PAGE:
So far August has provided excellent fishing on the Taylor River. Flows at Wilder have remained about 30% above the 100 year average at approximately 485 CFS, with a drop of 50 CFS forecast to occur in the next few days. Despite the high water, the dry fly fishing has been phenomenal as hatches have occurred almost every day between noon and three p.m. Cloudy days have the strongest hatches and on peak days, the hatch can last from noon until 4:30 pm. River temperatures are about 52 degrees in the mornings and warm up slightly to reach the mid – fifties on warm afternoons.
As usual, as the season progresses, the bugs get smaller and the fish more selective. We are still seeing a few Green Drakes but most insect activity is coming from PMD ‘s and BWO’s. The PMD’s are a size 16 and the BWO’s are smaller and average about a size 20. The BWO’s will become more important as we approach Fall and anglers should come well stocked with some different BWO patterns including emergers, dries and nymphs.
Caddis are still a factor, particularly the pupae, however the prolific hatches of June and July are behind us. Evenings and early mornings provide the best dry fishing with Caddis and skating a small dry seems to be much more productive during these periods than a dead drift.
Mornings are typically slow on the river, yet fish can be found rising in calm water for spent Mayfly spinners, Caddis and Midges. If you can find some fish feeding, making a stealthy approach and presentation will increase your odds of a hook up. Otherwise we have had excellent luck with a large PMX dry and a variety of droppers underneath. Good patterns include: Bead head Pheasant tails and Hare’s Ears, Rockworms(Caddis pupae) Midges and micro Mayflies. Tippets for the Droppers should be fine, 5-6x and the length and weight should be adjusted for the water that you are fishing.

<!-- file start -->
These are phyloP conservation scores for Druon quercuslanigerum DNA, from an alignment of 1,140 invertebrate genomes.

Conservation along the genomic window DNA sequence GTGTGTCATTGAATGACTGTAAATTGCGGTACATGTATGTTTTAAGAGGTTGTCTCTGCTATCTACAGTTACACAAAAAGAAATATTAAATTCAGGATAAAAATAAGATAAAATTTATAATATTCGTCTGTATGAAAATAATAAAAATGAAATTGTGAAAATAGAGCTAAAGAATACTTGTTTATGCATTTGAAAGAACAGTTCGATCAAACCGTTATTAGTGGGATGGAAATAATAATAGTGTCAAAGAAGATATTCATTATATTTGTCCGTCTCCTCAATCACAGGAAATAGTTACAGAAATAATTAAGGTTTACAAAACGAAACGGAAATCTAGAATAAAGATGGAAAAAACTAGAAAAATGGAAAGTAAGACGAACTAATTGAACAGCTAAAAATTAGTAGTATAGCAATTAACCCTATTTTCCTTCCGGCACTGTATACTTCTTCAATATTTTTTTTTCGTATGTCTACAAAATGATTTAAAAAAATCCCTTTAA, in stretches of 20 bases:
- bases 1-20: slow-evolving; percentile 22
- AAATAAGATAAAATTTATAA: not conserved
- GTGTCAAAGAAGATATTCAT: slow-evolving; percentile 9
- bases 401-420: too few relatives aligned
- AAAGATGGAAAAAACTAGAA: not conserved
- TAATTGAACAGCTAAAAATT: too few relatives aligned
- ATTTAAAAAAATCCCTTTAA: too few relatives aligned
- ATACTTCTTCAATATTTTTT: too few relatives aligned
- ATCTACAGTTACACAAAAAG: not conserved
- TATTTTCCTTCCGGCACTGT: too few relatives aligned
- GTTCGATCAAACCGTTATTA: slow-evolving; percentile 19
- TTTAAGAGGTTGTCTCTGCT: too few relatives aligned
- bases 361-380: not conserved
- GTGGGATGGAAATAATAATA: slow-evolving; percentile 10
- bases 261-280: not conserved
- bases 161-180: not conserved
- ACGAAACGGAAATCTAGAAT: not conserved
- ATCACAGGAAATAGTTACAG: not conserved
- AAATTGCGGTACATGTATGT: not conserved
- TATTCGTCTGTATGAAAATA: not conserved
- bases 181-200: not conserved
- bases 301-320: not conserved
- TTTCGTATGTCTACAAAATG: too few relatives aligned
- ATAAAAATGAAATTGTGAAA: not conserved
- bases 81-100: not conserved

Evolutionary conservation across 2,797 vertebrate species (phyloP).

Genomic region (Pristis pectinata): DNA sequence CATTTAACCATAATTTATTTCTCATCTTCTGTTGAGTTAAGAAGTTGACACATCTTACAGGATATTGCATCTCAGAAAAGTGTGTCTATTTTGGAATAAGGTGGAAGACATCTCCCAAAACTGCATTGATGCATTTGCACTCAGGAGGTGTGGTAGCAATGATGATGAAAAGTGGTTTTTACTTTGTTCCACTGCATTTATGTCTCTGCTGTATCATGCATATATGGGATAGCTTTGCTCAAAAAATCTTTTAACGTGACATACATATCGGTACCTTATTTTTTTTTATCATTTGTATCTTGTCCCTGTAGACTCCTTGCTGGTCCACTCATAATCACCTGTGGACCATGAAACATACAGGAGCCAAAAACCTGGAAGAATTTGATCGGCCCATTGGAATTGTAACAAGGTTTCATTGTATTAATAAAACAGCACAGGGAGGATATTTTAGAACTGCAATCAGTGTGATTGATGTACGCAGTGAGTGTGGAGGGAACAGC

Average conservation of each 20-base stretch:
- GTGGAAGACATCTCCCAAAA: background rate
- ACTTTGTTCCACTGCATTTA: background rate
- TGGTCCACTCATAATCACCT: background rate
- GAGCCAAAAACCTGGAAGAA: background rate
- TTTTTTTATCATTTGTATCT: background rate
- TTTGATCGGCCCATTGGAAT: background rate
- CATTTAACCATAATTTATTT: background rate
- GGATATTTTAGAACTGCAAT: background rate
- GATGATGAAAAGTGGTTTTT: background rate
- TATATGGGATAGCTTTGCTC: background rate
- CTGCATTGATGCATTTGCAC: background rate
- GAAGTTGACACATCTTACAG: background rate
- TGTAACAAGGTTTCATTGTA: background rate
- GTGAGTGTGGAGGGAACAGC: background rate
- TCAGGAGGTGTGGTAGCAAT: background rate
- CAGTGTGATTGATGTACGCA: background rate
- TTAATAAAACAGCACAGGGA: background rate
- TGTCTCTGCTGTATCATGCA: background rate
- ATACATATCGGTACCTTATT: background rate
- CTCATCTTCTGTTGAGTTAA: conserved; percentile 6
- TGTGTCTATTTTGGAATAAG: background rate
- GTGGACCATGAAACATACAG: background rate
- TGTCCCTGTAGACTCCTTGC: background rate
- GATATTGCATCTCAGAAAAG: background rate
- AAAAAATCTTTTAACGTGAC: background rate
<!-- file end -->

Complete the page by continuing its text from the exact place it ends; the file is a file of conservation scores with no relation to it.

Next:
Towards noon, especially on cloudy days, you will start to see PMD and BWO Mayflies hatching. When you see lots of bugs flying and/or fish rising, it is time to change over to a small dry. I recommend a double dry with a size 14-16 Para Adams or PMD above and a size 18-22 BWO behind. This makes it possible to fish a size 22 dry and maintain visual contact by watching the larger dry. Any rises near the larger dry signify that a fish has eaten the small one. Leaders should be long(over 9 feet) and tippets should be 5x and 6x. During this time, if you are patient and pay attention, you may see some larger fish slowly sipping these small bugs. If you do, watch carefully and try to present your fly exactly to the fish that you see rising. If you are not on target, there is a good chance that a smaller fish will grab your fly first and spook the bigger fish out of the pool.
If you are lucky, the hatch will last until about 3:30 – 4:30, then things will slow down considerably. Post hatch, between 4:30 and 7 pm., is a good time to fish a heavy Dry/ Dropper rig in the deeper holes and look for a larger fish. During this post meal time, the fish react pretty slowly so takes can be very subtle.
With any luck there will be some degree of a Caddis hatch from 7 til dark but recent hatches have not been consistent. Try skating a Caddis dry or fishing a large Moth type pattern as dusk approaches. If you find yourself on the river at dark, this is the time to try a large Mouse pattern over good holding water. Do not try to wade after dark, but fish carefully from the banks and skate your Mouse over the deeper holes.
Even on slow days on the Taylor, some fish will always respond to a well presented Para Adams in almost any size. The key is a soft presentation on the water and a good drift. Yesterday we had a son of one of our owners catch 2 fish on the same cast with one eating the Adams and the other, the dropper.